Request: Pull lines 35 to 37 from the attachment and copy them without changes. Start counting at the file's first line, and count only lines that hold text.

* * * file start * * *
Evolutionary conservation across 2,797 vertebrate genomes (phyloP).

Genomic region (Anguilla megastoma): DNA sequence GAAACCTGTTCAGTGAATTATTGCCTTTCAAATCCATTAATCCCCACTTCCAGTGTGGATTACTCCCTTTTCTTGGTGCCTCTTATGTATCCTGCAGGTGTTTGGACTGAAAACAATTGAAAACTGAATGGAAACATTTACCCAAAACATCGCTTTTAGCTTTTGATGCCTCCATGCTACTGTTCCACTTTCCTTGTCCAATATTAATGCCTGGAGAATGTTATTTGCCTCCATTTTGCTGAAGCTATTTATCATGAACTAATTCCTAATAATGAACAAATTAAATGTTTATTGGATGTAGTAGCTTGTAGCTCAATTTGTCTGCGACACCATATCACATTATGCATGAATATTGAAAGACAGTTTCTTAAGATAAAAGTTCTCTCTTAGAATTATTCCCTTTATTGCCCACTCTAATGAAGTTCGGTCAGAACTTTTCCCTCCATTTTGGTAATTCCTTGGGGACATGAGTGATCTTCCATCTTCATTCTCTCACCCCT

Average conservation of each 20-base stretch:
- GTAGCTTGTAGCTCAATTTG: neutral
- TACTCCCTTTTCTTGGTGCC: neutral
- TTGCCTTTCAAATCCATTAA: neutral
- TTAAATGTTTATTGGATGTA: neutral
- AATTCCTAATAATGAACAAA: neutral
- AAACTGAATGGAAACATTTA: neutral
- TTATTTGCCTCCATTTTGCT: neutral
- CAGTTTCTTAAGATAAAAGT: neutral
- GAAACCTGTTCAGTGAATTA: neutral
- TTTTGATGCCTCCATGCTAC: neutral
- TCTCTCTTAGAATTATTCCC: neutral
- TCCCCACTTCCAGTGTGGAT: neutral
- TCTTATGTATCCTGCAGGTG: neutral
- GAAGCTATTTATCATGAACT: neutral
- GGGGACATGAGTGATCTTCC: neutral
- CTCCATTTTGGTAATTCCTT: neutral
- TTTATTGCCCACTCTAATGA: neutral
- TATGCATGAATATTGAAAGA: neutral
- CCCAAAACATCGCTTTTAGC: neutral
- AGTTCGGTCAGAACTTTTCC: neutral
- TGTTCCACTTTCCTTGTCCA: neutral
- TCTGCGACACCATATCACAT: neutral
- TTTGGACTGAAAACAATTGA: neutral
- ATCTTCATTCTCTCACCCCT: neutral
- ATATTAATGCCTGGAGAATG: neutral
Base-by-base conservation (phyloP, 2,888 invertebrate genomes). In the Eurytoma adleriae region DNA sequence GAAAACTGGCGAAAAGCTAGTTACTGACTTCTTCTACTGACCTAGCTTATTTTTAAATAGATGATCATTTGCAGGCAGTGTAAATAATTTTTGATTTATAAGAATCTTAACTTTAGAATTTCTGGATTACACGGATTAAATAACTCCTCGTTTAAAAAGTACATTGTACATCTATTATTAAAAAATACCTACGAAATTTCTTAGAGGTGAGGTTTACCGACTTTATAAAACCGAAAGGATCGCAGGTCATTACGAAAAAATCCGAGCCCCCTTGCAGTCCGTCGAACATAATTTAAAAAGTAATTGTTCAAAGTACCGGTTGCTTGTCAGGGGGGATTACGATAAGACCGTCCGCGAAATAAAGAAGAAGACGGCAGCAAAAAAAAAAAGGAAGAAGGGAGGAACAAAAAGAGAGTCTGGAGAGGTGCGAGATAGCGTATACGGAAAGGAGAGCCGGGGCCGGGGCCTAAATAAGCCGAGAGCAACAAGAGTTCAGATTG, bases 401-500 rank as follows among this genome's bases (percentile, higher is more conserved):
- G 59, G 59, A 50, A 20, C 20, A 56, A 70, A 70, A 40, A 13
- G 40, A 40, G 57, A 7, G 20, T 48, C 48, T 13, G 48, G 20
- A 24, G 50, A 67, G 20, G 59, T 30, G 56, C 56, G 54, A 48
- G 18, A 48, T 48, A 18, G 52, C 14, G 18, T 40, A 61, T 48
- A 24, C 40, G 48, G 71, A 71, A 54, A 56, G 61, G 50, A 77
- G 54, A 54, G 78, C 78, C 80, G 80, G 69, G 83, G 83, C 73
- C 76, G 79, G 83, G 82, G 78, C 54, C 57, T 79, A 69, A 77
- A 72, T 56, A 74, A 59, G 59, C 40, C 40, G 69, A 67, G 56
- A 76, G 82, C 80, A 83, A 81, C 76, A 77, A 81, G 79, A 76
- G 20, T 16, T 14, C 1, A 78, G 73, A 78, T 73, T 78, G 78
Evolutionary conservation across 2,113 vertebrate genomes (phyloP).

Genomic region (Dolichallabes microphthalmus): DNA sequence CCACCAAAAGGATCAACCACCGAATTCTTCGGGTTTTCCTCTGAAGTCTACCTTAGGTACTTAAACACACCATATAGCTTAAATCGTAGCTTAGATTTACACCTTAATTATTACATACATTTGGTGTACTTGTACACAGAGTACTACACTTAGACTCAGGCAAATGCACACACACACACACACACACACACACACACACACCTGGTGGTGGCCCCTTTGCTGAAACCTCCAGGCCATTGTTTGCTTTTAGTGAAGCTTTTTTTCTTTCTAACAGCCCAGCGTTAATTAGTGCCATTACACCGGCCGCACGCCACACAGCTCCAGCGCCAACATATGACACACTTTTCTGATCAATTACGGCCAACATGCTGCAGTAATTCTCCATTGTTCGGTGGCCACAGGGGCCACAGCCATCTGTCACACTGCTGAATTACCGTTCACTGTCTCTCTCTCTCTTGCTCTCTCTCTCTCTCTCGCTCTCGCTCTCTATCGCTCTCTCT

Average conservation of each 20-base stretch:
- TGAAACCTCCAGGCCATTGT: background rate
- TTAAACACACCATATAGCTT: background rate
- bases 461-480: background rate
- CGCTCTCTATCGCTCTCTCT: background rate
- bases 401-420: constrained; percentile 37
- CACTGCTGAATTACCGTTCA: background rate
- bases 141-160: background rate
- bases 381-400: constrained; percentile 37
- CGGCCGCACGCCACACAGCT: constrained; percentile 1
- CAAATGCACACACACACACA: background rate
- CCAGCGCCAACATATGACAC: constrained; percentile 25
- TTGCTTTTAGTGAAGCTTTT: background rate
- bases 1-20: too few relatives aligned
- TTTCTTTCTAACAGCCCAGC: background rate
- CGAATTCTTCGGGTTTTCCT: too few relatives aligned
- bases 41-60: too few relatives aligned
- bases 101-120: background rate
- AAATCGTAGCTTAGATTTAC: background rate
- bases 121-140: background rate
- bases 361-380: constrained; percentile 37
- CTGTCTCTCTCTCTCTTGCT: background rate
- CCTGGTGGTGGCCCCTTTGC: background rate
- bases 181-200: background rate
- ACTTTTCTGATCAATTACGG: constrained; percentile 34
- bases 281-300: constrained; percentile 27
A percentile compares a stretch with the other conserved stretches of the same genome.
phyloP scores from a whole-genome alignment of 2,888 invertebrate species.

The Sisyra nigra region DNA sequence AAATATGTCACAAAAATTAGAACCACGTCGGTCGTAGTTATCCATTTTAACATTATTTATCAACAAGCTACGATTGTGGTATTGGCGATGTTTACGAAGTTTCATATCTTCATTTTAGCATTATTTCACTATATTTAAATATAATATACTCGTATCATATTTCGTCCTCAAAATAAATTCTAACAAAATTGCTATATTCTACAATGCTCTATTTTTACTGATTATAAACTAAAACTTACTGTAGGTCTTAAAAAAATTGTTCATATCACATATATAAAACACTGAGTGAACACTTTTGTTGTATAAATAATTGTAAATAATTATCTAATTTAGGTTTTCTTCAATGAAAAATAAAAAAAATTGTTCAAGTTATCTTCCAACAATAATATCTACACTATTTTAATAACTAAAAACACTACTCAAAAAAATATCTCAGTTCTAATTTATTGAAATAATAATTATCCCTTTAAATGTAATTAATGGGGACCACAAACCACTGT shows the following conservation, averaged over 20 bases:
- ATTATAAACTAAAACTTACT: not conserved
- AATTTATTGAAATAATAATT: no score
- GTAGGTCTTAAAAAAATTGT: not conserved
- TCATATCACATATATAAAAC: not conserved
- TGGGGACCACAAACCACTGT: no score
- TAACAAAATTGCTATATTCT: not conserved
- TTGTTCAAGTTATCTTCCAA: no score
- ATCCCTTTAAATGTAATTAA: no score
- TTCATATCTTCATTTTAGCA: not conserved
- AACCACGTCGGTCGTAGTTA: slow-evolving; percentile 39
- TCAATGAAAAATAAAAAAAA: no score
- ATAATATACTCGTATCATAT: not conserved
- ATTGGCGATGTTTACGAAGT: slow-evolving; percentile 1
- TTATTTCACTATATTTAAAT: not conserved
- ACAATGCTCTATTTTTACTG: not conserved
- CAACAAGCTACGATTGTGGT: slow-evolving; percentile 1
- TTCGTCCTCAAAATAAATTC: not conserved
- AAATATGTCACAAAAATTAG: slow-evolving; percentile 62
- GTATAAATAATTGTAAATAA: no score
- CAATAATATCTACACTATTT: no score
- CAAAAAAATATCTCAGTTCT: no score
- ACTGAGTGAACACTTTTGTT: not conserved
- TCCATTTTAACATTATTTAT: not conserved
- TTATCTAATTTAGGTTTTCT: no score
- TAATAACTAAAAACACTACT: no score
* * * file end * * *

- G 54, A 54, G 78, C 78, C 80, G 80, G 69, G 83, G 83, C 73
- C 76, G 79, G 83, G 82, G 78, C 54, C 57, T 79, A 69, A 77
- A 72, T 56, A 74, A 59, G 59, C 40, C 40, G 69, A 67, G 56